Privacy principles: search, learning, and intelligence

Our mission is to build a product that makes work life simpler, more pleasant and more productive. To do so, we analyze Customer Data submitted to Slack as well as Other Information (including usage information) to find patterns that help us make our customers’ experience better.

Customer Data and Other Information

How Slack may use Customer Data (e.g. messages, content, files) and Other Information to update our services

Here are a few examples of improvements and privacy protective techniques our product and analytics teams may use to develop and update Slack:

  • Slack may suggest emoji reactions based on the aggregate of what other people with the same job title or operating similar workflows have used. For example, when using the emoji picker, an Engineer may see the bug emoji  🐛to flag bug reports while a member of the Business Development team may see the handshake emoji 🤝to indicate a vendor agreement has been signed.
  • Slack may recommend naming a channel "#help-[something]" because it's a naming pattern we've detected in aggregate across many companies. Recognizing and recommending things like channel naming conventions may help customers in certain industries more effectively manage projects, workflows, and other things in Slack. That said, these improvements must be based on large and diverse data sets to ensure that no individual customer is identifiable, so we wouldn’t suggest something as specific as "#shared-channel-acmecorp".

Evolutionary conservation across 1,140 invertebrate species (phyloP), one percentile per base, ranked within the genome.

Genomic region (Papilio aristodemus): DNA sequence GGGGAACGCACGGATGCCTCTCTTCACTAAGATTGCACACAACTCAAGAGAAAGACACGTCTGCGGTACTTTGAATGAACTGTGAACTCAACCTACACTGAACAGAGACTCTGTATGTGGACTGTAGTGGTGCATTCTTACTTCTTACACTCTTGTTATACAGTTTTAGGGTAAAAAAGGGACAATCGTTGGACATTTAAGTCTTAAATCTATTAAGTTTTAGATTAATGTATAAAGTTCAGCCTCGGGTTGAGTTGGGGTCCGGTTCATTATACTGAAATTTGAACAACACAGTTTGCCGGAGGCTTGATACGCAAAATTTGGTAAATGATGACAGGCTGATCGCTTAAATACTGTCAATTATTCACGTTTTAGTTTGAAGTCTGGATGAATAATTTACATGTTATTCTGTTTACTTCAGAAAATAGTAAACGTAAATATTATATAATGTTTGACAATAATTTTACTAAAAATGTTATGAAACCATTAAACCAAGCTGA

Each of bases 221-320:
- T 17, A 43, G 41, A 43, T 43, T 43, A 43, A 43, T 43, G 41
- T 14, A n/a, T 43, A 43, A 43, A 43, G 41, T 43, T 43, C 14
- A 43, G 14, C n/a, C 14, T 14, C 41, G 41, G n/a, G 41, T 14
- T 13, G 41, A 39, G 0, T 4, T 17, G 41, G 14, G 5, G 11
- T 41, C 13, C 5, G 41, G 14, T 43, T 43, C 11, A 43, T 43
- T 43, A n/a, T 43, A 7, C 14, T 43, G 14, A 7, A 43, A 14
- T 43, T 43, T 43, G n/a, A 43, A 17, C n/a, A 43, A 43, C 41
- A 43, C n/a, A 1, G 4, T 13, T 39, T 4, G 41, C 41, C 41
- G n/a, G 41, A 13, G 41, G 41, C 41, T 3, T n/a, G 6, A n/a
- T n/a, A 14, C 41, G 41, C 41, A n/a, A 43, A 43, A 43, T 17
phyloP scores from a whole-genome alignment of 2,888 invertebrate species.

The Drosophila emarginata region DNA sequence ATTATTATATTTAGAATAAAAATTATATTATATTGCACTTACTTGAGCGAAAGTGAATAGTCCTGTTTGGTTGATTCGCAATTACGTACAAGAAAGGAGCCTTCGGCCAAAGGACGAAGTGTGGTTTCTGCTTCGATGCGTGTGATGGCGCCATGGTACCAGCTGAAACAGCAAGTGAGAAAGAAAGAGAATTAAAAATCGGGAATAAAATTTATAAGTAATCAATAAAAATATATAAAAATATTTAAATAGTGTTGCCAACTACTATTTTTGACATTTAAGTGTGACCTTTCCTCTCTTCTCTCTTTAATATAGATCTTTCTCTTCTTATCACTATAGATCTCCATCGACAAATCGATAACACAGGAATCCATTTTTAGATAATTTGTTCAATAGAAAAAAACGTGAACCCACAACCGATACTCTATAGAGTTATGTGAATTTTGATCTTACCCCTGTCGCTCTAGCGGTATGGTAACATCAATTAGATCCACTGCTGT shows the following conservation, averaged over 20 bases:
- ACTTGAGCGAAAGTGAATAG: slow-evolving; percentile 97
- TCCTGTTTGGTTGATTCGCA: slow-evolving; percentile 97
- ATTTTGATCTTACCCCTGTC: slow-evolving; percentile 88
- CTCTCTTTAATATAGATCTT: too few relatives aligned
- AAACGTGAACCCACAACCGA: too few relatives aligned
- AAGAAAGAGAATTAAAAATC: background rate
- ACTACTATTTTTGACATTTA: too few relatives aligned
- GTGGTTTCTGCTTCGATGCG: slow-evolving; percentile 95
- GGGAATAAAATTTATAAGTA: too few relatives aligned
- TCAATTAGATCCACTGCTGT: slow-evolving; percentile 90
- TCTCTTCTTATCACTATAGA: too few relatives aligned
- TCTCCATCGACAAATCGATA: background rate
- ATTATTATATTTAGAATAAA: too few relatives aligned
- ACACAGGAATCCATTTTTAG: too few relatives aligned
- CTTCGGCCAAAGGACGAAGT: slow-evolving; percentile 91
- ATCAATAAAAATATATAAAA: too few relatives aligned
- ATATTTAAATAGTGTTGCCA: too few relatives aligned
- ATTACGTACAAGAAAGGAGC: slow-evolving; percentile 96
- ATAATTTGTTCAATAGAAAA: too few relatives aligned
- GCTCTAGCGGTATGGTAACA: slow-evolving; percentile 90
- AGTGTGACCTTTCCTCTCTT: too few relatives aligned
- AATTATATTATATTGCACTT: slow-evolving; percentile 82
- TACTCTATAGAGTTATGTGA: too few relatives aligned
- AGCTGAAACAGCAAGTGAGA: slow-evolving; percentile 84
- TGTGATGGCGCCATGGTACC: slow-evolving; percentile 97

• Slack may suggest that members join channels that other individuals with the same job title or operating similar workflows tend to join. Or, if we detect certain types of links (e.g. links to Google Docs) being shared routinely across various workspaces, we may suggest to users that they install the Google Drive app for Slack.
  • Slack may provide certain search results if we recognize that users across many companies routinely misspell words or use synonymous terminology. When you search in Slack, you’ll see a list of results that match your search terms and any close matches. For example, if you search for report, you may get results that include reports or reporting.

These types of thoughtful personalizations and improvements are only possible if we study and understand how our users interact with Slack.

Slack takes privacy seriously and our confidentiality obligations described in our customer agreements and Privacy Policy apply in each of these scenarios. Customers own their own Customer Data. Slack aggregates and disassociates Customer Data such that Slack’s use of Customer Data to update the Services will never identify any of our customers or individuals as the source of any of these improvements to any third party, other than to Slack’s affiliates or sub-processors. 

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